1. Concept The term addiction (from the Latin addictus, “dedicated/devoted [to a thing]”) was originally a neutral equivalent to “penchant” or “inclination,” before acquiring its modern sense of inner compulsion in the context of opium in the 19th century. The German equivalent, Sucht (from the Gothic  saühts, etymologically related to the English “sick”) is found in glossaries dating back to around the 8th century, and lexicographic evidence shows it to have two fundamental senses up to the 19th century. Originally, it referred to outward…
Date: 2019-10-14

Physiologie

(2,109 words)

Author(s): Eckart, Wolfgang Uwe
1. DefinitionUnter Ph. (von griech. phýsis und lógos, ›Lehre von der Natur‹, ›Naturkunde‹) versteht man heute – im Gegensatz zur antiken Vorstellung (griech. physiológos, ›naturphilosophisch Kundiger‹) – ein Teilgebiet der Biologie und Medizin: die Lehre von den physikalischen, biochemischen und informationsverarbeitenden Funktionen der Lebewesen [6]. In der Frühen Nz. wurde Ph. zum einen sehr weit im Sinne physikalischer Wissenschaften verstanden ( William Gilberts berühmtes Werk De magnete von 1600 trug den Untertitel Neue Ph. des großen Magneten des Erdkörpers; vgl. Ma…
Date: 2019-11-19

Gynäkologie

(1,705 words)

Author(s): Eckart, Wolfgang Uwe
1. BegriffDer Begriff G. (Frauenheilkunde) ist modern und spiegelt die späte Etablierung der Subdisziplin an den Medizinischen Fakultäten des 19. Jh.s wider. Greifbar wird er, gegenüber dem älteren und umfassenderen Begriff gynaikeía (griech. »Frauensachen«), erst im frühen 18. Jh. in der Schrift des Dresdner Stadtphysikus Martin Schurig Gynaecologia (Dresden-Leipzig 1730). Im Titel eines dt. Lehrbuchs erschien der Ausdruck zuerst 1820 bei Carl Gustav Carus ( Lehrbuch der Gynaekologie). Im 16. und 17. Jh. war die Behandlung der klassischen Frauenkrankheiten – mit Ausna…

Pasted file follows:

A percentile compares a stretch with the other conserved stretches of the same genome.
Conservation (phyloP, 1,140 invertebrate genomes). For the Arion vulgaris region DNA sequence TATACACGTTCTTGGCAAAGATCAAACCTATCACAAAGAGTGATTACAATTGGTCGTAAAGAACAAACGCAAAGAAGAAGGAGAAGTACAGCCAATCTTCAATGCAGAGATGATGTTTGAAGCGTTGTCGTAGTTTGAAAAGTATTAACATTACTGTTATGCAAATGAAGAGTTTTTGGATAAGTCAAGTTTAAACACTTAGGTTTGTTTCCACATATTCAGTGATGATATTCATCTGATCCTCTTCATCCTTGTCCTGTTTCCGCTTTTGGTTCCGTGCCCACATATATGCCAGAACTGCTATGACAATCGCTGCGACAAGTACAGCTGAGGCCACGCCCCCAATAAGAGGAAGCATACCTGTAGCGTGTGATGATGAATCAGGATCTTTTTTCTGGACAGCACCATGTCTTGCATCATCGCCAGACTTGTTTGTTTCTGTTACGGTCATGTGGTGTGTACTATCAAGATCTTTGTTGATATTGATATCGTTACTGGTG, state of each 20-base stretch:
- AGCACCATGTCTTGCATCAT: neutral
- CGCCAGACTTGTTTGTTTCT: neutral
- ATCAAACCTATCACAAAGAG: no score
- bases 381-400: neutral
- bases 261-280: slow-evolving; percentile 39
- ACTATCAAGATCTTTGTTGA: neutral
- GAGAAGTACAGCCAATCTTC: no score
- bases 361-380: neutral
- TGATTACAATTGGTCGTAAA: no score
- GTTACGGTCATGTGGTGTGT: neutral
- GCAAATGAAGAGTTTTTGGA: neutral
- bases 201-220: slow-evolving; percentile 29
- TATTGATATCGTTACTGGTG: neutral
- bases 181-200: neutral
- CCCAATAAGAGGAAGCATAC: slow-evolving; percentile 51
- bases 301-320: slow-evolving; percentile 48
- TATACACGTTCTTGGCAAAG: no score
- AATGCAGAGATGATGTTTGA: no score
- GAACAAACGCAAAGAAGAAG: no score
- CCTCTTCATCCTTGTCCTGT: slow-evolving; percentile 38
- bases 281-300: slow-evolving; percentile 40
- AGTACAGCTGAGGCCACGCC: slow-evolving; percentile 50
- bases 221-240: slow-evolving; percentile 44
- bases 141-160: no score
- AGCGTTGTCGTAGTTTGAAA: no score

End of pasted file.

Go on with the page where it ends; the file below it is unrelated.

Date: 2019-11-19

Unfall

(1,006 words)

Author(s): Eckart, Wolfgang Uwe
1. BegriffUnter U. (mhdt. unval, ungeval; Synonym zu Unglück, Zufall, Schaden; engl./franz. accident) wird seit dem MA ein unvorhergesehenes Ereignis oder Missgeschick, meist verbunden mit Personen- oder Sachschaden, verstanden, des Weiteren kriegerische Niederlagen sowie sonderbare Lebens- und Sterbeumstände »berühmter Männer«, wie etwa 1570 in der dt. Übersetzung von Giovanni Boccaccios De casibus virorum illustrium (entstanden 1356–1373) durch Hieronymus Ziegler als »merckliche und erschröckliche unfahl … verderben unnd Sterben großmächtiger Kayser…
Date: 2019-11-19

Lepra [Hinzugefügt 2017]

(2,615 words)